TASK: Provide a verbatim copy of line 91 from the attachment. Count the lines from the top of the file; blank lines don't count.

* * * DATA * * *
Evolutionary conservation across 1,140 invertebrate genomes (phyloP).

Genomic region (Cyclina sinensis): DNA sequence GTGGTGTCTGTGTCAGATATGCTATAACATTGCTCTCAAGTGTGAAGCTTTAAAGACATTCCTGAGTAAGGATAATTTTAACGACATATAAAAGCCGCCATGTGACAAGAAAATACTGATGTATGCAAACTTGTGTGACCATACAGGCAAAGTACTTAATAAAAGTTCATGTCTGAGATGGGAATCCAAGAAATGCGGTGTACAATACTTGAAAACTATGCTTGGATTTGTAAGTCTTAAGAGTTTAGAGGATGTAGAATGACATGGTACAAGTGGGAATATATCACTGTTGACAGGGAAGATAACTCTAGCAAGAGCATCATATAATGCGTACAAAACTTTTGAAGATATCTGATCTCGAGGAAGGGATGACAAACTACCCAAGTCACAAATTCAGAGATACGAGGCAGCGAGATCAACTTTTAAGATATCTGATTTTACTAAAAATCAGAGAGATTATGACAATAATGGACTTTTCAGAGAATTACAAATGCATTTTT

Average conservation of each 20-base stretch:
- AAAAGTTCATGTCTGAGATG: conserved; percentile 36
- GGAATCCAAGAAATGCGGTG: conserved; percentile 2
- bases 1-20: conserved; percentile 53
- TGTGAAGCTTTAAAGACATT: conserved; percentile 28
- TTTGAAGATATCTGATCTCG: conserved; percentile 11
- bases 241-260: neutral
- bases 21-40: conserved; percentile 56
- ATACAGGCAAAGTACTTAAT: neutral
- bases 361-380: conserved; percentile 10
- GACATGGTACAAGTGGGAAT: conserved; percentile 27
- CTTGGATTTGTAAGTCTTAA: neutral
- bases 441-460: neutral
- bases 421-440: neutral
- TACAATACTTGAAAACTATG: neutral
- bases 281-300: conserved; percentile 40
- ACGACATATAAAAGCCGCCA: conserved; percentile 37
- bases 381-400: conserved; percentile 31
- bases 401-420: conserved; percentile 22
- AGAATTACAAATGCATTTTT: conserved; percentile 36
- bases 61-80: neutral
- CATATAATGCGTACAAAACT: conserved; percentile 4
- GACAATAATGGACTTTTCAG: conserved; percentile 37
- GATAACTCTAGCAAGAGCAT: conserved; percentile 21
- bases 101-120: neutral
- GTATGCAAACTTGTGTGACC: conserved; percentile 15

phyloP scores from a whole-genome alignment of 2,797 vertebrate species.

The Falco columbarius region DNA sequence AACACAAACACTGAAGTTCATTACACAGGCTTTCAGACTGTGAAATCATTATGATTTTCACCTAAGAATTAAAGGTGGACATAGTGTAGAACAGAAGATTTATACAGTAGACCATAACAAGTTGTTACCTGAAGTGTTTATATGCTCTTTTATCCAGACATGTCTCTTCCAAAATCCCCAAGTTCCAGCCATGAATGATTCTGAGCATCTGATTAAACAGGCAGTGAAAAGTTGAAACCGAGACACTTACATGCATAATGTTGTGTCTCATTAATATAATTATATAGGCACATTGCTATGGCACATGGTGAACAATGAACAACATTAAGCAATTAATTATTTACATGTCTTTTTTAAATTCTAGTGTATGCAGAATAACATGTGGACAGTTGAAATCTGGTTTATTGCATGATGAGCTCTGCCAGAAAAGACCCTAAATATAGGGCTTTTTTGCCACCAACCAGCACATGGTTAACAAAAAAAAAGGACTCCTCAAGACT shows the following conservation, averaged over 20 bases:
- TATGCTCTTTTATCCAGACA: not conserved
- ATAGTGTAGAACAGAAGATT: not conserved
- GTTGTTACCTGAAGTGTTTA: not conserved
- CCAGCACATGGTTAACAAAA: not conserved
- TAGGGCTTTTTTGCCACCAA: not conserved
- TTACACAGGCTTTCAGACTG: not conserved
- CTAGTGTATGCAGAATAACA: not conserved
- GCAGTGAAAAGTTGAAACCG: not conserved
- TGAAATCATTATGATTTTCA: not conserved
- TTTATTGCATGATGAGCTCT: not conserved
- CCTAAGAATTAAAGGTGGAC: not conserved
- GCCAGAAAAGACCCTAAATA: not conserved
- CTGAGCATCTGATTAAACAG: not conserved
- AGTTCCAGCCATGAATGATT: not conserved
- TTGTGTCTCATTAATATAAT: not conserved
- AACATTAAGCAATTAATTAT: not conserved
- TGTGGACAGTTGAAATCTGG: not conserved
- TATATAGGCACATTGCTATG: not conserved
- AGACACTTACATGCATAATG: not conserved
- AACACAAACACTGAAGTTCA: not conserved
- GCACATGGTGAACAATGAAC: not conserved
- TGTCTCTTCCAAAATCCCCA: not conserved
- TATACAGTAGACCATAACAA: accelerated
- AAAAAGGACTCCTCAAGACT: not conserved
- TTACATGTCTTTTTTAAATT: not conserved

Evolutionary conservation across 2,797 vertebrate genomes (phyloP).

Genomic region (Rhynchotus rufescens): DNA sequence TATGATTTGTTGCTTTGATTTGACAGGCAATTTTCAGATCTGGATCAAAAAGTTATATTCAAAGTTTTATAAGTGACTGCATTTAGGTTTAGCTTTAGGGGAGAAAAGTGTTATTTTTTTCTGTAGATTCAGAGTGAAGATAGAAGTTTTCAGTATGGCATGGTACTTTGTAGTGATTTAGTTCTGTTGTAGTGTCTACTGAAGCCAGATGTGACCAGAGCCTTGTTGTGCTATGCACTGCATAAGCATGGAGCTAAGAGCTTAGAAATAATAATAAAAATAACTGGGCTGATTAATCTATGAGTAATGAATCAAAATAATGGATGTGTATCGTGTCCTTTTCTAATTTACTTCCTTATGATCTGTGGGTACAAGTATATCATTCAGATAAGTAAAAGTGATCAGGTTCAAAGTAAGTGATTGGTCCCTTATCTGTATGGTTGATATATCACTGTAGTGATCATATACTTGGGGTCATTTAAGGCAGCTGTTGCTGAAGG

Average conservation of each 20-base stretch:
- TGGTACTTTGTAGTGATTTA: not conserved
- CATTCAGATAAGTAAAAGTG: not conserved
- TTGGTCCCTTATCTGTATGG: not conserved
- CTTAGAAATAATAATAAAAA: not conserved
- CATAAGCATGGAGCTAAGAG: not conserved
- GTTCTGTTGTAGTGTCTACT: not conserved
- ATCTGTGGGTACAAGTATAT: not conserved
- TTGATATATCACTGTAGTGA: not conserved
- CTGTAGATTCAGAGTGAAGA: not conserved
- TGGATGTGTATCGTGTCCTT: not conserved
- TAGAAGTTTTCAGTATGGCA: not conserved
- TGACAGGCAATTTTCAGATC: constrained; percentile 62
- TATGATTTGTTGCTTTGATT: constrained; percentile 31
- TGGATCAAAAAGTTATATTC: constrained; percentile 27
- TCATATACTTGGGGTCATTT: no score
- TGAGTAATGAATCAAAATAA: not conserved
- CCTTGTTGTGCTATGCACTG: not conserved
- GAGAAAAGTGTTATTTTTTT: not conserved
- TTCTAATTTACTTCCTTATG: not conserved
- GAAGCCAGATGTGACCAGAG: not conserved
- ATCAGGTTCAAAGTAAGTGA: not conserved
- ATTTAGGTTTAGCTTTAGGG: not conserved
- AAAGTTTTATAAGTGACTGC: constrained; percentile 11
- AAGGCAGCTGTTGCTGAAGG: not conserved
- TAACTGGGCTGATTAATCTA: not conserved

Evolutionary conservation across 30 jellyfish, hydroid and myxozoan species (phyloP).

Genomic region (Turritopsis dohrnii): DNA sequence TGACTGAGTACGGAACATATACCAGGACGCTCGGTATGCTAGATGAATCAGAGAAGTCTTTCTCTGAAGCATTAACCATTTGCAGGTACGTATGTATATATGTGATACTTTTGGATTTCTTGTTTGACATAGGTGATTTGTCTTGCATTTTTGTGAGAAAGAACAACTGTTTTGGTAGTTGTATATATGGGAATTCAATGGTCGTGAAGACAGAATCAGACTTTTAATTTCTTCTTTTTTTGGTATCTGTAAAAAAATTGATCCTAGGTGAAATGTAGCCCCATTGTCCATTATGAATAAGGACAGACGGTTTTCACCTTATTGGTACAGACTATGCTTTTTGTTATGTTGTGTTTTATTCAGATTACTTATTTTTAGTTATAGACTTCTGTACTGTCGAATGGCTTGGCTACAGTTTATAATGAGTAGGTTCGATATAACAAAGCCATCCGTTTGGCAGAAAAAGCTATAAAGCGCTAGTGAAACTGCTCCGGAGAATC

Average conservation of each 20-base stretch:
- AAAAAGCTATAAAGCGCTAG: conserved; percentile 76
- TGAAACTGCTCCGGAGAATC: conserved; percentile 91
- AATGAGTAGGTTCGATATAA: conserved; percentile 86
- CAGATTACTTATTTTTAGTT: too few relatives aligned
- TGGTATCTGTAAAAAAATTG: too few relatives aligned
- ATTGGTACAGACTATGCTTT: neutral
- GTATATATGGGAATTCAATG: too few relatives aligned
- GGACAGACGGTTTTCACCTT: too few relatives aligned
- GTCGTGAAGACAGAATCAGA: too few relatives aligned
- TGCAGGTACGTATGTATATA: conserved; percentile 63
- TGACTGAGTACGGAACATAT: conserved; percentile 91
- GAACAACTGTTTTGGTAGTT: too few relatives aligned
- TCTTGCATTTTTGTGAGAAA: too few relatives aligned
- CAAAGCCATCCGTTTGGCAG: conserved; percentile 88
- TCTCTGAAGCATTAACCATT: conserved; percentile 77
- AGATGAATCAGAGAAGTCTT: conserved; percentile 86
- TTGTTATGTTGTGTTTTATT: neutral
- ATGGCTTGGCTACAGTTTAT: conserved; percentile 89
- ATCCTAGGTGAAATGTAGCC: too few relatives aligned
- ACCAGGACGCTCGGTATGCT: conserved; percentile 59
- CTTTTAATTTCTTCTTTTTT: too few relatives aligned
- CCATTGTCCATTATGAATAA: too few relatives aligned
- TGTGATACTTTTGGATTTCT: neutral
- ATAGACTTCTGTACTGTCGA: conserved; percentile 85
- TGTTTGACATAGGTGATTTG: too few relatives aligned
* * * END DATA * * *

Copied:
- TGGTATCTGTAAAAAAATTG: too few relatives aligned